17. Apart from the aforesaid two letters, the evidence of the teacher and of the Sub-Inspector and the Assistant Sub-Inspector of Schools also corroborates the evidence of P. Ws. 7 and 8. P. Ws. 15 to 23, 26, 27, 28, 30, 31, 33 to 37, 39 to 46, 48 to 54 are some of the teachers of the Sadar Local Board who have deposed to the effect that stipends due to them for some of the months when the petitioner was the Chairman of the Board had not yet been paid. Similarly, P. Ws. 13, 19, 22, 23, 24, 25, 34, 35, 38, 39, 41 to 48 and 50 have proved the receipt from P. W. 7 after June 1952 of the arrear stipends due to them for the period when the petitioner was the Chairman of the Sadar Local Board.
Apart from the absence of any adequate reason for disbelieving these witnesses, there was practically no cross-examination of most of them. The Sub-Inspector of Schools (P. W. 65) who is a Government servant wholly unconnected with the District Board has also supported them by saying that P. W. 7 paid the stipends of the teachers for the months of May and June, in July and August 1952. He further stated that once at Amarda Road disbursement camp one teacher insisted on putting the date under his signature but the Chairman refused to allow him to do so. Similarly, the Assistant Sub-Inspector of Schools (P. W. 68) who used to attend the payments made to the teachers stated that Baidyanath Babu (after he became Chairman) paid the bills due for the months of April and May.
There is absolutely no reason to disbelieve these two Government servants who cannot be said to be under the influence of P. W. 1. Thus the evidence of P. Ws. 7 and 8 to the effect that the petitioner drew large sums of money from the Treasury for payment of stipends to teachers and that he did not hand over cash to P. W. 7 on 28-6-1952 and that the sum of Rs. 31,510-5-6 was disbursed by P. W. 7 after he took over charge as Chairman from the money drawn against current bills has been fully corroborated. The retention of the aforesaid sum with the petitioner has been established beyond reasonable doubt.
18. Mr. A. Das on behalf of the petitioner placed great reliance on the report of the Government auditor (Ext. A) which was admitted in evidence at the appellate stage, in support of argument that item (iii) amounting to Rs. 31,510-5-6 was in fact paid by the petitioner himself to the teachers. The Government auditor in his report fixed the liability for most of the money defalcated on P. W. 7, P. W. 8 and P. W. 1 and recommended they should be surcharged jointly. The auditor held that the petitioner, P. W. 7 and P. W. 8 were jointly and severally responsible for a sum of Rs. 2663-11-0 only.
The auditor was not examined as a witness, however, he was mainly concerned with fixing the civil liability bearing in mind the relevant rules on the subject and the existence or otherwise of proper vouchers for the money paid to the teachers. He was not concerned with the further question about the dates on which the money was actually paid to them. It does not appear that he ever went to the various places and examined the teachers. He merely scrutinised the bills in the Office of the Local Board and when he found that in respect of most of the bills the signatures of the teachers were taken on duly stamped receipts without of course noting the date of payment, he had no further responsibility to find out when and by whom the payment was made.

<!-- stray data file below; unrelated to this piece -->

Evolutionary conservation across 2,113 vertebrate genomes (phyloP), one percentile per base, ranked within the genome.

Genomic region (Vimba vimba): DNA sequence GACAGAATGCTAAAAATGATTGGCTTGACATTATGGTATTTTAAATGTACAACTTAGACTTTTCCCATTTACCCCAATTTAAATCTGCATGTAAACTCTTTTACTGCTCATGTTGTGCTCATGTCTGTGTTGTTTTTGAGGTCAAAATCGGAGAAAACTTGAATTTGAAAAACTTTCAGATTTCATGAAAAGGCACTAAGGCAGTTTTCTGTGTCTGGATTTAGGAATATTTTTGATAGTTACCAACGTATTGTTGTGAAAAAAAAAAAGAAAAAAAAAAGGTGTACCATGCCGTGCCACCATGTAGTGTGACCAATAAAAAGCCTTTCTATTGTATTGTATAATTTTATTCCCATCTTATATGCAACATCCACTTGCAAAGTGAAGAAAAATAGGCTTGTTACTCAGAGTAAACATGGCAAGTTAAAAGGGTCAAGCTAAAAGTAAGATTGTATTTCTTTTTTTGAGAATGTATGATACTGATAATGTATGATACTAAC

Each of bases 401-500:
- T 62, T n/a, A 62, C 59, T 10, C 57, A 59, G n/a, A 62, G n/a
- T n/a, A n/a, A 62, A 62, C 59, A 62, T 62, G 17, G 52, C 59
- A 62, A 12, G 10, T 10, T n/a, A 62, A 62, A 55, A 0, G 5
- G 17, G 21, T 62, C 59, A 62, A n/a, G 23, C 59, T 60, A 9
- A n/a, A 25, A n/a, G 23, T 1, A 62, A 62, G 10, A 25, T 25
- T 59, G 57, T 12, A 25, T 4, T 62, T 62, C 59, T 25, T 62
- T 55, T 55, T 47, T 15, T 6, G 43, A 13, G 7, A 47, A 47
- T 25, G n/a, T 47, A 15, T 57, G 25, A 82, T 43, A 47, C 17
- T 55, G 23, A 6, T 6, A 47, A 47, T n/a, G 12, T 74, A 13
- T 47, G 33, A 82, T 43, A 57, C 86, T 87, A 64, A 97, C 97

This result was brought about by the clever tactics adopted by the petitioner in persuading his political chela Sri Baidyanath Rout (P. W. 7) to utilise the sums drawn on current bills for paying arrear stipends to the teachers.
This could not be detected in audit and hence the Auditor's report (Ex. A) cannot be taken asthrowing doubt on the prosecution case that the stipends of the teachers which had accrued during the period of the petitioner's regime as Chairman of the Sadar Local Board were, in fact, paid by his successor (P. W. 7) in July -- September, 1952. On this point I have already observed that apart from the testimony of P. Ws. 7 and 8 the clear admission in the petitioner's own hand-writing in Exts. 43 and 9 coupled with the evidence of the teachers and the Sub-Inspector and the Assistant Sub-Inspector of Schools (P. Ws. 65 and 68) are decisive.
19. The next question for consideration is whether the retention of such a large sum can, in the circumstances of this case be held to be dishonest so as to amount to an offence. On behalf of the petitioner it was strenuously contended that in view of the unambiguous undertaking given by the petitioner in exts. 43 and 9 to pay back the sums that may be found to be due from him after audit of accounts, only civil liability is established and that a criminal charge under section 409 I. P. C. must fail.
But it should be noted in this connection that though the petitioner has admitted his liability in Exts. 43 and 9 he never cared to deposit any portion of the sum admitted to have been kept by him, by way of evidence of his good faith. Out of the total sum of Rs. 33119-13-0 of the Sadar Local Board which had been proved to have been kept with him on 28-6-1952, nothing has been paid till now. On the other hand it is established that during the relevant period the petitioner was living beyond his means.